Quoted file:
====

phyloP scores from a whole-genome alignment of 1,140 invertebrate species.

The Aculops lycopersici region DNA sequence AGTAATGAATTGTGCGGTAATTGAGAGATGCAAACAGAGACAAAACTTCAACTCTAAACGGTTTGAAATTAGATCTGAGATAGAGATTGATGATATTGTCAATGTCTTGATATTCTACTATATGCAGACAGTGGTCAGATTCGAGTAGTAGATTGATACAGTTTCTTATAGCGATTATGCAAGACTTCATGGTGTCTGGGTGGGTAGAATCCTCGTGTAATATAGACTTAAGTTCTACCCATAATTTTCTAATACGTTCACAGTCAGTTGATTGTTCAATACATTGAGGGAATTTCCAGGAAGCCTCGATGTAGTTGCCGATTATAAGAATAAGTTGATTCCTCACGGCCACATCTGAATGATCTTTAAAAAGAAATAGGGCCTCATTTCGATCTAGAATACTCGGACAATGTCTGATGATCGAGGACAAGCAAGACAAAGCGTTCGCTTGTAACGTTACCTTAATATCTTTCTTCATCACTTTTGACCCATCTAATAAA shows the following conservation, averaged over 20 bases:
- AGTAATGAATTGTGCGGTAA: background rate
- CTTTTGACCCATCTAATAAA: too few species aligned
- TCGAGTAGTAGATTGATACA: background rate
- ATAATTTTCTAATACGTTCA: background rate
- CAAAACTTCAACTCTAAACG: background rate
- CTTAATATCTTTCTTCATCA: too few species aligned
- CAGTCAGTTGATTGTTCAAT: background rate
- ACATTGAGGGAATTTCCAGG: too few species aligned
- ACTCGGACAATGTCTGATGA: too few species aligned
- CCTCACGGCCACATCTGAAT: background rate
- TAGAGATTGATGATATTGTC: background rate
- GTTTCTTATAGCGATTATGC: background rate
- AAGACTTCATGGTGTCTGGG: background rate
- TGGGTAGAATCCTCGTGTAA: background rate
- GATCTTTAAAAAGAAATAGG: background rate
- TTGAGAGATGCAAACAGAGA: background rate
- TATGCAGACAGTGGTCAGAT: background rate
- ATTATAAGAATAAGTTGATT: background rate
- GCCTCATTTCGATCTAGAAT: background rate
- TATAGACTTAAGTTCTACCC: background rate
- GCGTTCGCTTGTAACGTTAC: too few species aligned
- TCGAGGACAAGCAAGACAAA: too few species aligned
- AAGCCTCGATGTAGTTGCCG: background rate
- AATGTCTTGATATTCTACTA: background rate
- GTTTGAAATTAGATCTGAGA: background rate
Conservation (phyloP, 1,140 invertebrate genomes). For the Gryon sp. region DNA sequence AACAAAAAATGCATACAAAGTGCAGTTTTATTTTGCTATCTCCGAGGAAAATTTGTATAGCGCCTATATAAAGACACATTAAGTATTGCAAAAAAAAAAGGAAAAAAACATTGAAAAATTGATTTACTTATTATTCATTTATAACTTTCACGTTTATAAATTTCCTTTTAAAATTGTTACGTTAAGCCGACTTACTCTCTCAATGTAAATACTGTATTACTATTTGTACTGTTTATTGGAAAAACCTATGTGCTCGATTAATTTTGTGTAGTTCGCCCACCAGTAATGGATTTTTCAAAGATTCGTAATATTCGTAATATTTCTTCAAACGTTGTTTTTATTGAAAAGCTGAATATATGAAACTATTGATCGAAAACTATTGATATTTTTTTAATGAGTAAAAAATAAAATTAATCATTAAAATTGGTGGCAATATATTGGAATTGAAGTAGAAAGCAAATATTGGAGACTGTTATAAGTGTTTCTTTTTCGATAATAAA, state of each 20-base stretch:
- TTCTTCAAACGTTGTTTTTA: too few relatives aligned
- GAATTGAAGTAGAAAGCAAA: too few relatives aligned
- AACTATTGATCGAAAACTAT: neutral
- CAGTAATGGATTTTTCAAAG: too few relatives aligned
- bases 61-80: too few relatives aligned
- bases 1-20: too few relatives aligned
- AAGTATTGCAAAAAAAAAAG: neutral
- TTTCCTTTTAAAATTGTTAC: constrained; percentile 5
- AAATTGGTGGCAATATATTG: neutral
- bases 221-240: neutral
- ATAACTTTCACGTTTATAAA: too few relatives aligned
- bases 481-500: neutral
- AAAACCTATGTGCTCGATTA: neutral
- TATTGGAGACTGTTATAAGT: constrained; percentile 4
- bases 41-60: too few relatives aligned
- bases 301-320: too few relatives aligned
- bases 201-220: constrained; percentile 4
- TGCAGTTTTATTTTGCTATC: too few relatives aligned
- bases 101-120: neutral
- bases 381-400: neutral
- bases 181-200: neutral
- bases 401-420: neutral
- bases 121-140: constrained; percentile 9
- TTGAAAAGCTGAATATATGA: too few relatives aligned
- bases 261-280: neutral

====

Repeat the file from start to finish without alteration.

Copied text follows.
phyloP scores from a whole-genome alignment of 1,140 invertebrate species.

The Aculops lycopersici region DNA sequence AGTAATGAATTGTGCGGTAATTGAGAGATGCAAACAGAGACAAAACTTCAACTCTAAACGGTTTGAAATTAGATCTGAGATAGAGATTGATGATATTGTCAATGTCTTGATATTCTACTATATGCAGACAGTGGTCAGATTCGAGTAGTAGATTGATACAGTTTCTTATAGCGATTATGCAAGACTTCATGGTGTCTGGGTGGGTAGAATCCTCGTGTAATATAGACTTAAGTTCTACCCATAATTTTCTAATACGTTCACAGTCAGTTGATTGTTCAATACATTGAGGGAATTTCCAGGAAGCCTCGATGTAGTTGCCGATTATAAGAATAAGTTGATTCCTCACGGCCACATCTGAATGATCTTTAAAAAGAAATAGGGCCTCATTTCGATCTAGAATACTCGGACAATGTCTGATGATCGAGGACAAGCAAGACAAAGCGTTCGCTTGTAACGTTACCTTAATATCTTTCTTCATCACTTTTGACCCATCTAATAAA shows the following conservation, averaged over 20 bases:
- AGTAATGAATTGTGCGGTAA: background rate
- CTTTTGACCCATCTAATAAA: too few species aligned
- TCGAGTAGTAGATTGATACA: background rate
- ATAATTTTCTAATACGTTCA: background rate
- CAAAACTTCAACTCTAAACG: background rate
- CTTAATATCTTTCTTCATCA: too few species aligned
- CAGTCAGTTGATTGTTCAAT: background rate
- ACATTGAGGGAATTTCCAGG: too few species aligned
- ACTCGGACAATGTCTGATGA: too few species aligned
- CCTCACGGCCACATCTGAAT: background rate
- TAGAGATTGATGATATTGTC: background rate
- GTTTCTTATAGCGATTATGC: background rate
- AAGACTTCATGGTGTCTGGG: background rate
- TGGGTAGAATCCTCGTGTAA: background rate
- GATCTTTAAAAAGAAATAGG: background rate
- TTGAGAGATGCAAACAGAGA: background rate
- TATGCAGACAGTGGTCAGAT: background rate
- ATTATAAGAATAAGTTGATT: background rate
- GCCTCATTTCGATCTAGAAT: background rate
- TATAGACTTAAGTTCTACCC: background rate
- GCGTTCGCTTGTAACGTTAC: too few species aligned
- TCGAGGACAAGCAAGACAAA: too few species aligned
- AAGCCTCGATGTAGTTGCCG: background rate
- AATGTCTTGATATTCTACTA: background rate
- GTTTGAAATTAGATCTGAGA: background rate
Conservation (phyloP, 1,140 invertebrate genomes). For the Gryon sp. region DNA sequence AACAAAAAATGCATACAAAGTGCAGTTTTATTTTGCTATCTCCGAGGAAAATTTGTATAGCGCCTATATAAAGACACATTAAGTATTGCAAAAAAAAAAGGAAAAAAACATTGAAAAATTGATTTACTTATTATTCATTTATAACTTTCACGTTTATAAATTTCCTTTTAAAATTGTTACGTTAAGCCGACTTACTCTCTCAATGTAAATACTGTATTACTATTTGTACTGTTTATTGGAAAAACCTATGTGCTCGATTAATTTTGTGTAGTTCGCCCACCAGTAATGGATTTTTCAAAGATTCGTAATATTCGTAATATTTCTTCAAACGTTGTTTTTATTGAAAAGCTGAATATATGAAACTATTGATCGAAAACTATTGATATTTTTTTAATGAGTAAAAAATAAAATTAATCATTAAAATTGGTGGCAATATATTGGAATTGAAGTAGAAAGCAAATATTGGAGACTGTTATAAGTGTTTCTTTTTCGATAATAAA, state of each 20-base stretch:
- TTCTTCAAACGTTGTTTTTA: too few relatives aligned
- GAATTGAAGTAGAAAGCAAA: too few relatives aligned
- AACTATTGATCGAAAACTAT: neutral
- CAGTAATGGATTTTTCAAAG: too few relatives aligned
- bases 61-80: too few relatives aligned
- bases 1-20: too few relatives aligned
- AAGTATTGCAAAAAAAAAAG: neutral
- TTTCCTTTTAAAATTGTTAC: constrained; percentile 5
- AAATTGGTGGCAATATATTG: neutral
- bases 221-240: neutral
- ATAACTTTCACGTTTATAAA: too few relatives aligned
- bases 481-500: neutral
- AAAACCTATGTGCTCGATTA: neutral
- TATTGGAGACTGTTATAAGT: constrained; percentile 4
- bases 41-60: too few relatives aligned
- bases 301-320: too few relatives aligned
- bases 201-220: constrained; percentile 4
- TGCAGTTTTATTTTGCTATC: too few relatives aligned
- bases 101-120: neutral
- bases 381-400: neutral
- bases 181-200: neutral
- bases 401-420: neutral
- bases 121-140: constrained; percentile 9
- TTGAAAAGCTGAATATATGA: too few relatives aligned
- bases 261-280: neutral